“All alone. Whether you like it or not, alone is something you’ll be quite a lot!” - Dr. Seuss
The WMTR mission is to organize activities for trail runners that encourage people to get outside, have fun, and live active, social lives together.
The group imagines a fun, diverse, inclusive trail running community that is passionate about welcoming new trail runners, exploring new trails, and becoming better informed about the environment, health, trails, and gear. We practice good trail stewardship that includes working alongside the West Michigan Mountain Biking Alliance and others to help build and maintain the private and public trails.
When it comes to winter running in Michigan, we have a lot of things to consider. What are we going to wear to stay comfortable? How are we going to improve our traction? Can the other runners, cyclists, and most importantly drivers, see me? As a trail runner this last question is the most important: how am I going to see where I’m going?
At the risk of sounding like Stuart Smalley, there is true power in stating intentions out loud (or in writing in this case). It’s widely researched. It’s true. Energy flows where attention goes. But sometimes it sounds cliché, and I want to run in the opposite direction, to push back and resist, to prove I am different. Perhaps it’s a little left over teen angst; I am not sure, but in any case I’m calling bullshit. I am a human being. I am like everyone else. I am connected to the human race on a primal level.
I started running in 2007. I actually just had to look up my first 5k time to see that it really had been that long ago. I tried running a couple of times prior to that, but it didn’t take. My husband Patrick, an amazing runner and athlete, wanted so badly for me to start. But the more he pushed, the more I resisted. I’m a bit like a feral cat in that way. It was too far past my edge. Slowly something within me shifted, and with the support of Patrick and my dear friend Trudi, I decided to try again with a “couch to 5k in five weeks” training plan.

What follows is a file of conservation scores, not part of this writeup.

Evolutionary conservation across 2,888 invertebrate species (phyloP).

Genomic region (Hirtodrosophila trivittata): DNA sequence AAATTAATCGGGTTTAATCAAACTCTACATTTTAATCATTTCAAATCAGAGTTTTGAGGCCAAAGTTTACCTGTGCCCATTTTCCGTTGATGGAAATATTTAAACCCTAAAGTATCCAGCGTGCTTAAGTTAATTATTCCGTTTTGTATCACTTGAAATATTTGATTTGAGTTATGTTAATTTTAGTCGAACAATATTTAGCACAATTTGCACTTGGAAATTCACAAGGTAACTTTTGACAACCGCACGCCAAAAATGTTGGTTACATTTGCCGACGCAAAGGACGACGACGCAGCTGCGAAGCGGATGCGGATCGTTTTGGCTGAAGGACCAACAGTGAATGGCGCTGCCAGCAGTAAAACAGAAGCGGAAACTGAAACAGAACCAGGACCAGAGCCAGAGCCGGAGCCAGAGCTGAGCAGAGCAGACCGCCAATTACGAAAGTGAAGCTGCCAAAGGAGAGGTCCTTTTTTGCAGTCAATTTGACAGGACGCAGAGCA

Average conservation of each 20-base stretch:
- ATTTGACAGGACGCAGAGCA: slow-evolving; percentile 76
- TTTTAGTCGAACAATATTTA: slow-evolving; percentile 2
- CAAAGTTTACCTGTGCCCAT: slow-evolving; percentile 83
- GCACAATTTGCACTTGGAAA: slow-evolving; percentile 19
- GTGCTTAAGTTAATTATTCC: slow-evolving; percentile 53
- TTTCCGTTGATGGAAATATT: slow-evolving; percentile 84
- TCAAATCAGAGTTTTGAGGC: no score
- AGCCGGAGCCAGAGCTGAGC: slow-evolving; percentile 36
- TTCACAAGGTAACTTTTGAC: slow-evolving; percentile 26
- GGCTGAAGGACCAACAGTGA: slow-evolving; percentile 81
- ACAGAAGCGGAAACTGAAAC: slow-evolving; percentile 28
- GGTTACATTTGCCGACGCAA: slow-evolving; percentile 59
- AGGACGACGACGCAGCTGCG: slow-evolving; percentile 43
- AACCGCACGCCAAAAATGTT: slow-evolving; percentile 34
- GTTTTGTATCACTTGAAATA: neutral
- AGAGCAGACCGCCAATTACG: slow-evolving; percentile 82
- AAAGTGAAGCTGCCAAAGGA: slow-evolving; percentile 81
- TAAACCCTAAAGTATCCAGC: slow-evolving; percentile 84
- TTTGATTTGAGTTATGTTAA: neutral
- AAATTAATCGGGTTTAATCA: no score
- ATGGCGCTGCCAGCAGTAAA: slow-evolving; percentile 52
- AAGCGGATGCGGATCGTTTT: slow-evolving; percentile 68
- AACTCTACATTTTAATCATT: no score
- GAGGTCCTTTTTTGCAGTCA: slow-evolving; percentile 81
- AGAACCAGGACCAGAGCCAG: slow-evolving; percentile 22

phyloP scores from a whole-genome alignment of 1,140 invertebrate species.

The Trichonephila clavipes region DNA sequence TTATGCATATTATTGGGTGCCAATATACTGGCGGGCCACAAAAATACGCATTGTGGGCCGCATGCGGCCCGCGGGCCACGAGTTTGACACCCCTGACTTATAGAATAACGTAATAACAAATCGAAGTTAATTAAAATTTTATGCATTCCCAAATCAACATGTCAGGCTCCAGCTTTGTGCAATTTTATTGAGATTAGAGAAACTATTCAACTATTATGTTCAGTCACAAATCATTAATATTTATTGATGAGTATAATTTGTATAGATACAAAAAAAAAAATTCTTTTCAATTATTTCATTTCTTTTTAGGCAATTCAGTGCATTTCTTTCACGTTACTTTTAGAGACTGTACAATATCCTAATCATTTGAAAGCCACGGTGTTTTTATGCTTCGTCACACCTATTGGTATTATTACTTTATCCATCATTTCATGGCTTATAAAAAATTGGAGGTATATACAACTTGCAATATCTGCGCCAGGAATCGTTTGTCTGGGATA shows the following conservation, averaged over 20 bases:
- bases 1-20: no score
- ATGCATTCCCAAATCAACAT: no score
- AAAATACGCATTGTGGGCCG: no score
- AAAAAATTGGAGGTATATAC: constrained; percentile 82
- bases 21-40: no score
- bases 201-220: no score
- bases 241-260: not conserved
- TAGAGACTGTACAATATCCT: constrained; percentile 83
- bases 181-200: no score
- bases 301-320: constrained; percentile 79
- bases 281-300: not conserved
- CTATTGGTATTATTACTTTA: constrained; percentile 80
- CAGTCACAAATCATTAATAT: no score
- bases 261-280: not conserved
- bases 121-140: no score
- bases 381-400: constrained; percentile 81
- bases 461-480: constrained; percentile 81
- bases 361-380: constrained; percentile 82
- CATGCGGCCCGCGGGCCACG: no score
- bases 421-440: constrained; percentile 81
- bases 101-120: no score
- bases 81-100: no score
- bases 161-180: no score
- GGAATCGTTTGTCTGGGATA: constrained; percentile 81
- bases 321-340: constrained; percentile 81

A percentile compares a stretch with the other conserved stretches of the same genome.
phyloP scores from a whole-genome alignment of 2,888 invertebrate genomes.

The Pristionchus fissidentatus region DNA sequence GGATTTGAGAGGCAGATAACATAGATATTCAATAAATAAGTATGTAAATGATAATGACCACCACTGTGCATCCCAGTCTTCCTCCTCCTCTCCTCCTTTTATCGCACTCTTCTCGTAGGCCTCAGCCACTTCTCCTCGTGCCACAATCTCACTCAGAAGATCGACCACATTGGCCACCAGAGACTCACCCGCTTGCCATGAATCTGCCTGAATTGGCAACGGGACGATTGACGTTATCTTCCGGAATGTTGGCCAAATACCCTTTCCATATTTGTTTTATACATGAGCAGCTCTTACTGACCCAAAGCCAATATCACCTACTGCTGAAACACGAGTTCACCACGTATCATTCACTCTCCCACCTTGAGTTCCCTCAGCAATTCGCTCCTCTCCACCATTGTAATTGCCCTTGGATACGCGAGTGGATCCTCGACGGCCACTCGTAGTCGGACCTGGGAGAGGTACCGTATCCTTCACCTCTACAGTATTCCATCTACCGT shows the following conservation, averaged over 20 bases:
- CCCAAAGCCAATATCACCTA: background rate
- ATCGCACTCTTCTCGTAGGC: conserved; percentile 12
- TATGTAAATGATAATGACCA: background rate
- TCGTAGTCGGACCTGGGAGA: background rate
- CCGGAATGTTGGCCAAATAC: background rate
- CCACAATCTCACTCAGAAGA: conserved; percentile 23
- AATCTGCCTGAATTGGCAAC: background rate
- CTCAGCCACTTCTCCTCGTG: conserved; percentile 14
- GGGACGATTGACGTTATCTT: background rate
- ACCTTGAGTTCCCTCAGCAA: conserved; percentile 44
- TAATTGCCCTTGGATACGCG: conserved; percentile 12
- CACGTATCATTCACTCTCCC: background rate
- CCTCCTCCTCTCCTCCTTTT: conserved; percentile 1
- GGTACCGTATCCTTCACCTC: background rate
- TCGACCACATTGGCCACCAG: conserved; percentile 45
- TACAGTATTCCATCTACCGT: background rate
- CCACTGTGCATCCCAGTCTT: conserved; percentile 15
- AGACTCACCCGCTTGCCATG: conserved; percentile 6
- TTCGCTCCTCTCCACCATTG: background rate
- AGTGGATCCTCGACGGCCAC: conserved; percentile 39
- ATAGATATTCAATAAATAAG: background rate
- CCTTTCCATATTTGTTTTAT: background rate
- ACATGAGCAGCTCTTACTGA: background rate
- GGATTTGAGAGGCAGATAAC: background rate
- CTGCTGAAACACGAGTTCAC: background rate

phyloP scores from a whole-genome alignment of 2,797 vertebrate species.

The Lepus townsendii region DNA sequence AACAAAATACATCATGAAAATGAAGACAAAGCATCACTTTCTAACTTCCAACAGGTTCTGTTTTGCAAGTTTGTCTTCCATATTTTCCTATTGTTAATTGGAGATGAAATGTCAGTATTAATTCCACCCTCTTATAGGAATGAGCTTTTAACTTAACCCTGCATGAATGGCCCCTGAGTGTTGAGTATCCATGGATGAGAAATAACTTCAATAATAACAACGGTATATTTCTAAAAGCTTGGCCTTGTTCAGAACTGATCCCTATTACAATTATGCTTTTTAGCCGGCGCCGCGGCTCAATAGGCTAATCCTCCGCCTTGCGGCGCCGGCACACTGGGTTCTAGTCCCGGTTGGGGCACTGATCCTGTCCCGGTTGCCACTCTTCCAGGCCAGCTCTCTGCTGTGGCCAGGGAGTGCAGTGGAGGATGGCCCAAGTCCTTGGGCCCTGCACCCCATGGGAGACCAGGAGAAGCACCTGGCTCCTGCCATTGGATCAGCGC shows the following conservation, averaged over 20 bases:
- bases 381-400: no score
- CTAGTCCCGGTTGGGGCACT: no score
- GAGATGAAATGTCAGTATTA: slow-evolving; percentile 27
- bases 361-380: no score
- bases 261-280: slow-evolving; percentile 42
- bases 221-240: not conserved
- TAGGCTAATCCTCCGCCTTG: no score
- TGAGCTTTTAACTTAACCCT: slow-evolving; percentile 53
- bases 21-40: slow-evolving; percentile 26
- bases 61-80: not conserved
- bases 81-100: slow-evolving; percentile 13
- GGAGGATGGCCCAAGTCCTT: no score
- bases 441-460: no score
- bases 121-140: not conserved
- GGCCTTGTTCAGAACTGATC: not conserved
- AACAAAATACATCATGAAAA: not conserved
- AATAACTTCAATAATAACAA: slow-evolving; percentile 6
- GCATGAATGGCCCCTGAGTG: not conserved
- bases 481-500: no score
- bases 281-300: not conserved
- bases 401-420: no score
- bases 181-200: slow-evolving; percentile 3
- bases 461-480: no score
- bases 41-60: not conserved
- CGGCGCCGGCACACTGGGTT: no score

I'm still using the Speedcross 2 that I won at the Dirty Herd Fall Classic two years ago. I break these shoes out in the winter because of their aggressive grip, which I really like in the snow and slush and mud. The tread on these seems a bit heavy duty to me for normal dry conditions, but when it gets cold, my Asics Fuji Racers are just too light weight and cold for the weather. These Speedcross are not water proof, but they do have a tight weave across the top of the foot and keep my feet dray and reasonably warm throughout my runs.
Hello everyone. I just joined today. I am thrilled to have stumbled across this site. I am excited to find people in West Michigan who have similar interest in trail running or running in general. I have never really called myself a "runner" although I have always had to run when training for hockey and always enjoyed it. With a sincere passion for spending time outdoors I look forward to really submerging myself into trail running. I am going through some tough life changes and a difficult break up so hopefully this site and running will be a good outlet to relieve stress.